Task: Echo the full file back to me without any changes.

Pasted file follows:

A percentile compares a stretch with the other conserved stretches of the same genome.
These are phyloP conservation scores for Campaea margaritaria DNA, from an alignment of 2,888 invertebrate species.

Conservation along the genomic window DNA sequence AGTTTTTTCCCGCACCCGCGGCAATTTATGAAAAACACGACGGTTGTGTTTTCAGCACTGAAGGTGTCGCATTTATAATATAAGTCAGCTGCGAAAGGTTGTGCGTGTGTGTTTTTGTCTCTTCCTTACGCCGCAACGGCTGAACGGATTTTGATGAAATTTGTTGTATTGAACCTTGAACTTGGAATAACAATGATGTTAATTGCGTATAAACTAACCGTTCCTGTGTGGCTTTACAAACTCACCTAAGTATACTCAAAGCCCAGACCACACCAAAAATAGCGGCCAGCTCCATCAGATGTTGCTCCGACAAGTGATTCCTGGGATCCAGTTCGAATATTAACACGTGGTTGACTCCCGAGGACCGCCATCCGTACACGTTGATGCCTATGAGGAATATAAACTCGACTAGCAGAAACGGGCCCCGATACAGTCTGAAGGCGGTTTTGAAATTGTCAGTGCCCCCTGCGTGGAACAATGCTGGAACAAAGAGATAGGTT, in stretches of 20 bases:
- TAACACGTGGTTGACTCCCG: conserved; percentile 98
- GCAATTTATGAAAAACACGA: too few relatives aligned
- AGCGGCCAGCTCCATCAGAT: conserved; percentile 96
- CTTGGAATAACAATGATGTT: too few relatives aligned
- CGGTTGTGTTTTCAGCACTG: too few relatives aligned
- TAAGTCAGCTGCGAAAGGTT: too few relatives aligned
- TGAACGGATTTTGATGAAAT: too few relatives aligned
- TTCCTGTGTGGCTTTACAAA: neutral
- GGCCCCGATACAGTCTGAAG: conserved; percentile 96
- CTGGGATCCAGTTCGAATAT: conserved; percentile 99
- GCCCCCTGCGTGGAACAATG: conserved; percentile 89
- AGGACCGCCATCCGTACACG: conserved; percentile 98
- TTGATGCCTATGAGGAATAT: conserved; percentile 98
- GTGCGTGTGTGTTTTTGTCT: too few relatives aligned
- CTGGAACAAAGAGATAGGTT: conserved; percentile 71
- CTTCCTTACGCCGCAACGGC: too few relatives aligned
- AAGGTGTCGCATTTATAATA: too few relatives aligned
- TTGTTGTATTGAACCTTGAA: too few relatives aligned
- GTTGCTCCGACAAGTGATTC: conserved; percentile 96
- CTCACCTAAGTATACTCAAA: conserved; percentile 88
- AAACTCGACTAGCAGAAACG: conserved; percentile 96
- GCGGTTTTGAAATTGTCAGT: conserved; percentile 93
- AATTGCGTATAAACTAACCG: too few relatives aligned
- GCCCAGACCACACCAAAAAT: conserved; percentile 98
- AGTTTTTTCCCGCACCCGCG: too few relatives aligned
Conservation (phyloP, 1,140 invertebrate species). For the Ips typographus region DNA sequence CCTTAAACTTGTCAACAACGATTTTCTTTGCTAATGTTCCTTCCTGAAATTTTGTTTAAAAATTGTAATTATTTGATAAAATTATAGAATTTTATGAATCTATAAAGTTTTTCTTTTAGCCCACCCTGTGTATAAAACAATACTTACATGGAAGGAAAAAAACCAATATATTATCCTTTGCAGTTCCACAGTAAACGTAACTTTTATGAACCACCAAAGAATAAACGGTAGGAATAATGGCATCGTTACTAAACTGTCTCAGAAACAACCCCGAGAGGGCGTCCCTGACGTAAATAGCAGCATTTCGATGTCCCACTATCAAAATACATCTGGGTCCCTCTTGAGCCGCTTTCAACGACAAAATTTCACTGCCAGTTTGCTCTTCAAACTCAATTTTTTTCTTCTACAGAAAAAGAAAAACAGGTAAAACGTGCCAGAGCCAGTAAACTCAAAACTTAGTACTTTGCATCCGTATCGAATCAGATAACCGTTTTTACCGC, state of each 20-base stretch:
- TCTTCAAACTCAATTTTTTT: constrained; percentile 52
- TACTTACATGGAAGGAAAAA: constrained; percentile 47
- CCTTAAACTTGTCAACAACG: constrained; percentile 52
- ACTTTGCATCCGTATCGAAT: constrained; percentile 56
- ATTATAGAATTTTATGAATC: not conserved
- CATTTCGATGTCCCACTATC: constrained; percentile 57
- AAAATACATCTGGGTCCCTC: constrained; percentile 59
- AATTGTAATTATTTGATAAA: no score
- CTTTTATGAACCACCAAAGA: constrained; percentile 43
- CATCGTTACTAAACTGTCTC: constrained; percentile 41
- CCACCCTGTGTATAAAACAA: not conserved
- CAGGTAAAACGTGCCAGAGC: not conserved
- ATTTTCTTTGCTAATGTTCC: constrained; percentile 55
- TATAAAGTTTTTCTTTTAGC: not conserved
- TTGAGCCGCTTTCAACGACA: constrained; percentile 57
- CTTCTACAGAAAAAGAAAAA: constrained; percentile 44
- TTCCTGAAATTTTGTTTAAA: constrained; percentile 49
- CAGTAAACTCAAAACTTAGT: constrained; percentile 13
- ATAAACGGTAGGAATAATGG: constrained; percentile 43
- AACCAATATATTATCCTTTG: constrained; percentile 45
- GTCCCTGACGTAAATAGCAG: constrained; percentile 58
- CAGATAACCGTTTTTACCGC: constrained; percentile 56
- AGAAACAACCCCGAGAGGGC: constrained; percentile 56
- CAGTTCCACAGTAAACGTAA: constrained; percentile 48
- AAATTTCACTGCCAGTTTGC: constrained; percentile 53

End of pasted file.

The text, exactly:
A percentile compares a stretch with the other conserved stretches of the same genome.
These are phyloP conservation scores for Campaea margaritaria DNA, from an alignment of 2,888 invertebrate species.

Conservation along the genomic window DNA sequence AGTTTTTTCCCGCACCCGCGGCAATTTATGAAAAACACGACGGTTGTGTTTTCAGCACTGAAGGTGTCGCATTTATAATATAAGTCAGCTGCGAAAGGTTGTGCGTGTGTGTTTTTGTCTCTTCCTTACGCCGCAACGGCTGAACGGATTTTGATGAAATTTGTTGTATTGAACCTTGAACTTGGAATAACAATGATGTTAATTGCGTATAAACTAACCGTTCCTGTGTGGCTTTACAAACTCACCTAAGTATACTCAAAGCCCAGACCACACCAAAAATAGCGGCCAGCTCCATCAGATGTTGCTCCGACAAGTGATTCCTGGGATCCAGTTCGAATATTAACACGTGGTTGACTCCCGAGGACCGCCATCCGTACACGTTGATGCCTATGAGGAATATAAACTCGACTAGCAGAAACGGGCCCCGATACAGTCTGAAGGCGGTTTTGAAATTGTCAGTGCCCCCTGCGTGGAACAATGCTGGAACAAAGAGATAGGTT, in stretches of 20 bases:
- TAACACGTGGTTGACTCCCG: conserved; percentile 98
- GCAATTTATGAAAAACACGA: too few relatives aligned
- AGCGGCCAGCTCCATCAGAT: conserved; percentile 96
- CTTGGAATAACAATGATGTT: too few relatives aligned
- CGGTTGTGTTTTCAGCACTG: too few relatives aligned
- TAAGTCAGCTGCGAAAGGTT: too few relatives aligned
- TGAACGGATTTTGATGAAAT: too few relatives aligned
- TTCCTGTGTGGCTTTACAAA: neutral
- GGCCCCGATACAGTCTGAAG: conserved; percentile 96
- CTGGGATCCAGTTCGAATAT: conserved; percentile 99
- GCCCCCTGCGTGGAACAATG: conserved; percentile 89
- AGGACCGCCATCCGTACACG: conserved; percentile 98
- TTGATGCCTATGAGGAATAT: conserved; percentile 98
- GTGCGTGTGTGTTTTTGTCT: too few relatives aligned
- CTGGAACAAAGAGATAGGTT: conserved; percentile 71
- CTTCCTTACGCCGCAACGGC: too few relatives aligned
- AAGGTGTCGCATTTATAATA: too few relatives aligned
- TTGTTGTATTGAACCTTGAA: too few relatives aligned
- GTTGCTCCGACAAGTGATTC: conserved; percentile 96
- CTCACCTAAGTATACTCAAA: conserved; percentile 88
- AAACTCGACTAGCAGAAACG: conserved; percentile 96
- GCGGTTTTGAAATTGTCAGT: conserved; percentile 93
- AATTGCGTATAAACTAACCG: too few relatives aligned
- GCCCAGACCACACCAAAAAT: conserved; percentile 98
- AGTTTTTTCCCGCACCCGCG: too few relatives aligned
Conservation (phyloP, 1,140 invertebrate species). For the Ips typographus region DNA sequence CCTTAAACTTGTCAACAACGATTTTCTTTGCTAATGTTCCTTCCTGAAATTTTGTTTAAAAATTGTAATTATTTGATAAAATTATAGAATTTTATGAATCTATAAAGTTTTTCTTTTAGCCCACCCTGTGTATAAAACAATACTTACATGGAAGGAAAAAAACCAATATATTATCCTTTGCAGTTCCACAGTAAACGTAACTTTTATGAACCACCAAAGAATAAACGGTAGGAATAATGGCATCGTTACTAAACTGTCTCAGAAACAACCCCGAGAGGGCGTCCCTGACGTAAATAGCAGCATTTCGATGTCCCACTATCAAAATACATCTGGGTCCCTCTTGAGCCGCTTTCAACGACAAAATTTCACTGCCAGTTTGCTCTTCAAACTCAATTTTTTTCTTCTACAGAAAAAGAAAAACAGGTAAAACGTGCCAGAGCCAGTAAACTCAAAACTTAGTACTTTGCATCCGTATCGAATCAGATAACCGTTTTTACCGC, state of each 20-base stretch:
- TCTTCAAACTCAATTTTTTT: constrained; percentile 52
- TACTTACATGGAAGGAAAAA: constrained; percentile 47
- CCTTAAACTTGTCAACAACG: constrained; percentile 52
- ACTTTGCATCCGTATCGAAT: constrained; percentile 56
- ATTATAGAATTTTATGAATC: not conserved
- CATTTCGATGTCCCACTATC: constrained; percentile 57
- AAAATACATCTGGGTCCCTC: constrained; percentile 59
- AATTGTAATTATTTGATAAA: no score
- CTTTTATGAACCACCAAAGA: constrained; percentile 43
- CATCGTTACTAAACTGTCTC: constrained; percentile 41
- CCACCCTGTGTATAAAACAA: not conserved
- CAGGTAAAACGTGCCAGAGC: not conserved
- ATTTTCTTTGCTAATGTTCC: constrained; percentile 55
- TATAAAGTTTTTCTTTTAGC: not conserved
- TTGAGCCGCTTTCAACGACA: constrained; percentile 57
- CTTCTACAGAAAAAGAAAAA: constrained; percentile 44
- TTCCTGAAATTTTGTTTAAA: constrained; percentile 49
- CAGTAAACTCAAAACTTAGT: constrained; percentile 13
- ATAAACGGTAGGAATAATGG: constrained; percentile 43
- AACCAATATATTATCCTTTG: constrained; percentile 45
- GTCCCTGACGTAAATAGCAG: constrained; percentile 58
- CAGATAACCGTTTTTACCGC: constrained; percentile 56
- AGAAACAACCCCGAGAGGGC: constrained; percentile 56
- CAGTTCCACAGTAAACGTAA: constrained; percentile 48
- AAATTTCACTGCCAGTTTGC: constrained; percentile 53